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Let’s Talk About How Depression Is A Never-Ending Cycle Of Pain

Author: Mariam Zamri

Editor: Ziera Adurah

Source: Google

The prevalence of depression among youths and adults in Malaysia is surfacing at an alarming rate and it seems like there are not any solutions to it. Recently, Twitter user @masfaizhakim has brought upon this issue in his tweet, which received 29K Retweets and 39K Likes from users on the platform, by expressing pity towards his friend. He highlighted that his friend had disappeared for about a week, and apparently had been hospitalized due to Major Depressive Disorder (MDD). He also added that his friend had just lost his job, lost all sense of direction in life and had been under pressure from his family and girlfriend. The Twitter user urged everyone to think before we speak, as words do hurt more than action, especially during these trying times.

Major Depressive Disorder (MDD), also referred to as clinical depression, is a significant medical condition that can affect many areas of our life. It is a severe mental illness as it impacts mood and behavior as well as various physical functions, such as appetite, sleep and even brushing your teeth. Though most of the time, ignorant people tend to claim that these “depressed” individuals are just lazy.

Wake up Malaysians! Nearly half a million people in this country are found to be experiencing symptoms of stress or depression, according to the 2019 National Health and Morbidity Survey (NHMS). Kuala Lumpur Befrienders patron Tan Sri Lee Lam Thye, said the NHSM 2019 study also found that 424,000 children had mental health problems. In the wake of the emergence of the Covid-19 pandemic and lockdowns, there has been a significant effect on the mental health status of the general population around the world, and Malaysia is no exception. The imposition of Movement Control Order (MCO) has also caused emotional distress to many, following the change in the working environment, loss of income and jobs, and fears for safety.

As we all know, due to the Covid-19 pandemic, these issues have emphasized an even more dire scenario. If loneliness and isolation are already noted risk factors for depression, then the lockdowns preventing family and caregivers from interacting with their loved ones in long-term care served to hasten the decline. Speaking from my experience, I have so many friends who have confided in me about their depressive episodes, but as a friend, the only thing I could do was to hear and console them. These little things may sound trivial, but they matter. One person may look fine and happy on the outside, but behind closed doors, we will never know.

Unfortunately, there is still a lack of understanding of the illness especially in terms of common mental disorders, the causes and possible consequences as well as recognizing the early signs of major mental problems like depression. There is also a strong social stigma associated with mental illness, from a cultural standpoint shaped by superstitious beliefs and misconceptions. Most of them will assume that the person who is suffering from depression never prays and is weak in faith. This negative perception often leads patients with mental illness to suffer in silence, often ostracised by society with little hope of acceptance let alone recovery.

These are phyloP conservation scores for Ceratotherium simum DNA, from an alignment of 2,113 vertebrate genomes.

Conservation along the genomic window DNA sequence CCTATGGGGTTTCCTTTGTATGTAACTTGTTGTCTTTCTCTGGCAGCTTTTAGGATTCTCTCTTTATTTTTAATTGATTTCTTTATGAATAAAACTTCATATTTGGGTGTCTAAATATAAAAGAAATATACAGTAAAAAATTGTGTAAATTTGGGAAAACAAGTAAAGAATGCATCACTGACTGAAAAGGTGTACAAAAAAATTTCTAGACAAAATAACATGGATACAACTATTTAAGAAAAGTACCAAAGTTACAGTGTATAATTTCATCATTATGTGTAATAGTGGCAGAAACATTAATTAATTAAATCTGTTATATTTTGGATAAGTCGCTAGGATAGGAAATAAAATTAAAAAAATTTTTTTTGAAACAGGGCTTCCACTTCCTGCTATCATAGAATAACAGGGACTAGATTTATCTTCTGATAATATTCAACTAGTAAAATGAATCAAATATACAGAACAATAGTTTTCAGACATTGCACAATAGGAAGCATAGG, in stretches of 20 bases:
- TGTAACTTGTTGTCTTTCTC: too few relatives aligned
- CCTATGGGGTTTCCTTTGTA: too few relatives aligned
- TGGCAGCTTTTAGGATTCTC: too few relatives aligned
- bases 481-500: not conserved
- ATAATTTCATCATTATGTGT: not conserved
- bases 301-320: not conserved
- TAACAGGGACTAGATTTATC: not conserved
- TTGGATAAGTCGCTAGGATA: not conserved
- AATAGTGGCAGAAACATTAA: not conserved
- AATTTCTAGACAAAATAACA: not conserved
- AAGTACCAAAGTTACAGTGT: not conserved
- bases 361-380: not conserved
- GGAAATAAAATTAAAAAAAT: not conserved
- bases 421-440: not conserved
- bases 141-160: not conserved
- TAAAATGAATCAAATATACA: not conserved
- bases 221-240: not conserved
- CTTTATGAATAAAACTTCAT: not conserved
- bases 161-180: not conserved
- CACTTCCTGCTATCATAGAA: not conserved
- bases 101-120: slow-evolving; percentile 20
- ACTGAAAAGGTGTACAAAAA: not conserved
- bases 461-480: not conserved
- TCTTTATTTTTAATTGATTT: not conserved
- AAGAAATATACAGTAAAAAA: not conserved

Therefore, what can we do, as a person and as a society, to help those who are in need of major assistance?

Ways to cope

Depression is a mental illness and illnesses are treatable, hence those who are suffering from depression need constant support and guidance. There are several counselling, mental health services and hotlines in Malaysia. Firstly, the Befrienders offers emotional support 24/7 to people who are distressed, distraught, lonely, or troubled with suicidal thoughts. HELP University’s Centre for Psychological and Counselling Services (CPCS) provides psychotherapy and psychological assessments. Aside from that, the Malaysian Mental Health Association (MMHA) is well-versed in psychiatric rehabilitation programmes and caregiver support services.

In addition, parents must play an important role in providing a loving and encouraging environment for children to grow up feeling safe to express their feelings and talk about their mental health openly. It will help them in building up mental resilience and gives encouragement to face the problems and overcome their causes and stress.

Furthermore, as a society, we should refrain from being narrow-minded by spewing nonsense such as “low iman is the cause of depression” without thinking about what one may feel. We must also be further educated regarding this issue, be it listening to them, offering help with everyday tasks, being patient with them and even learning the different forms of depression. It will make their life so much easier and bearable. Moreover, let us help each other out during times of social distancing by staying connected with them through phone calls and video chats.

We are living in the time of the Covid-19 pandemic where a lot of other uncertainties are going on in the world right now. It should be understood that a lot of people are not in their best state of mind. Mental health is not to be taken lightly and though it is still a taboo subject in some Asian communities, it is reassuring to see more awareness surrounding this topic. Open up and reach out as help is everywhere around us.

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